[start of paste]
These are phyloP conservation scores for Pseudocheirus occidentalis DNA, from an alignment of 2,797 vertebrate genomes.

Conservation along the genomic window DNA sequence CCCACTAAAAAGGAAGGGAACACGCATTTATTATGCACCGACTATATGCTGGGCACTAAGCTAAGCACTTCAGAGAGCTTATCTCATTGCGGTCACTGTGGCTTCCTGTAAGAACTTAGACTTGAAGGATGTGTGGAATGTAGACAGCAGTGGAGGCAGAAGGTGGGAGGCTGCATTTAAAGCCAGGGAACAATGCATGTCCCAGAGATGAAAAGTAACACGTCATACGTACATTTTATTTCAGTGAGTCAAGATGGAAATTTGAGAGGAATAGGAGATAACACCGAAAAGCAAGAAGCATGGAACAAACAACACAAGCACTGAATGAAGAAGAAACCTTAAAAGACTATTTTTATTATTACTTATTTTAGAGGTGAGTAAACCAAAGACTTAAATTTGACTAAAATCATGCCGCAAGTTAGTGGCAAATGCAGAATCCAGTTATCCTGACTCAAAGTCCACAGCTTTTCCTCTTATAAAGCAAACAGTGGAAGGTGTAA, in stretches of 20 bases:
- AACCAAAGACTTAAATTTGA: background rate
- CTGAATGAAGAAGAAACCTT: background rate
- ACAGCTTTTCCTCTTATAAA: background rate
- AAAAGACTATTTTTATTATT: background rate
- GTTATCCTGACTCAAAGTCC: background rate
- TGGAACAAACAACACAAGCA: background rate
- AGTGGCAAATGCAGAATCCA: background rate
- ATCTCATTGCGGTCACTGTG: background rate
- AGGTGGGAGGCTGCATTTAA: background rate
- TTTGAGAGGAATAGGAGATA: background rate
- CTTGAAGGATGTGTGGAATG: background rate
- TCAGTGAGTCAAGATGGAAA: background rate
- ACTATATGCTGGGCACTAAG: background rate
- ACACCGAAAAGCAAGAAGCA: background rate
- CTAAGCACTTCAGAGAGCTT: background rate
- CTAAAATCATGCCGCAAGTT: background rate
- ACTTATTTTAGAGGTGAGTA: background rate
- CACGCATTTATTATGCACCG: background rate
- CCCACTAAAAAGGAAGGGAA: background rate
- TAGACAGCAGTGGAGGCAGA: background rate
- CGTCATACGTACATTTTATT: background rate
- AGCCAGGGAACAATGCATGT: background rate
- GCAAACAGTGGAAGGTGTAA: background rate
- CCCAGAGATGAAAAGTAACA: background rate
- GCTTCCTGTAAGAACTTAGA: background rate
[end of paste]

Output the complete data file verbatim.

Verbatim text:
These are phyloP conservation scores for Pseudocheirus occidentalis DNA, from an alignment of 2,797 vertebrate genomes.

Conservation along the genomic window DNA sequence CCCACTAAAAAGGAAGGGAACACGCATTTATTATGCACCGACTATATGCTGGGCACTAAGCTAAGCACTTCAGAGAGCTTATCTCATTGCGGTCACTGTGGCTTCCTGTAAGAACTTAGACTTGAAGGATGTGTGGAATGTAGACAGCAGTGGAGGCAGAAGGTGGGAGGCTGCATTTAAAGCCAGGGAACAATGCATGTCCCAGAGATGAAAAGTAACACGTCATACGTACATTTTATTTCAGTGAGTCAAGATGGAAATTTGAGAGGAATAGGAGATAACACCGAAAAGCAAGAAGCATGGAACAAACAACACAAGCACTGAATGAAGAAGAAACCTTAAAAGACTATTTTTATTATTACTTATTTTAGAGGTGAGTAAACCAAAGACTTAAATTTGACTAAAATCATGCCGCAAGTTAGTGGCAAATGCAGAATCCAGTTATCCTGACTCAAAGTCCACAGCTTTTCCTCTTATAAAGCAAACAGTGGAAGGTGTAA, in stretches of 20 bases:
- AACCAAAGACTTAAATTTGA: background rate
- CTGAATGAAGAAGAAACCTT: background rate
- ACAGCTTTTCCTCTTATAAA: background rate
- AAAAGACTATTTTTATTATT: background rate
- GTTATCCTGACTCAAAGTCC: background rate
- TGGAACAAACAACACAAGCA: background rate
- AGTGGCAAATGCAGAATCCA: background rate
- ATCTCATTGCGGTCACTGTG: background rate
- AGGTGGGAGGCTGCATTTAA: background rate
- TTTGAGAGGAATAGGAGATA: background rate
- CTTGAAGGATGTGTGGAATG: background rate
- TCAGTGAGTCAAGATGGAAA: background rate
- ACTATATGCTGGGCACTAAG: background rate
- ACACCGAAAAGCAAGAAGCA: background rate
- CTAAGCACTTCAGAGAGCTT: background rate
- CTAAAATCATGCCGCAAGTT: background rate
- ACTTATTTTAGAGGTGAGTA: background rate
- CACGCATTTATTATGCACCG: background rate
- CCCACTAAAAAGGAAGGGAA: background rate
- TAGACAGCAGTGGAGGCAGA: background rate
- CGTCATACGTACATTTTATT: background rate
- AGCCAGGGAACAATGCATGT: background rate
- GCAAACAGTGGAAGGTGTAA: background rate
- CCCAGAGATGAAAAGTAACA: background rate
- GCTTCCTGTAAGAACTTAGA: background rate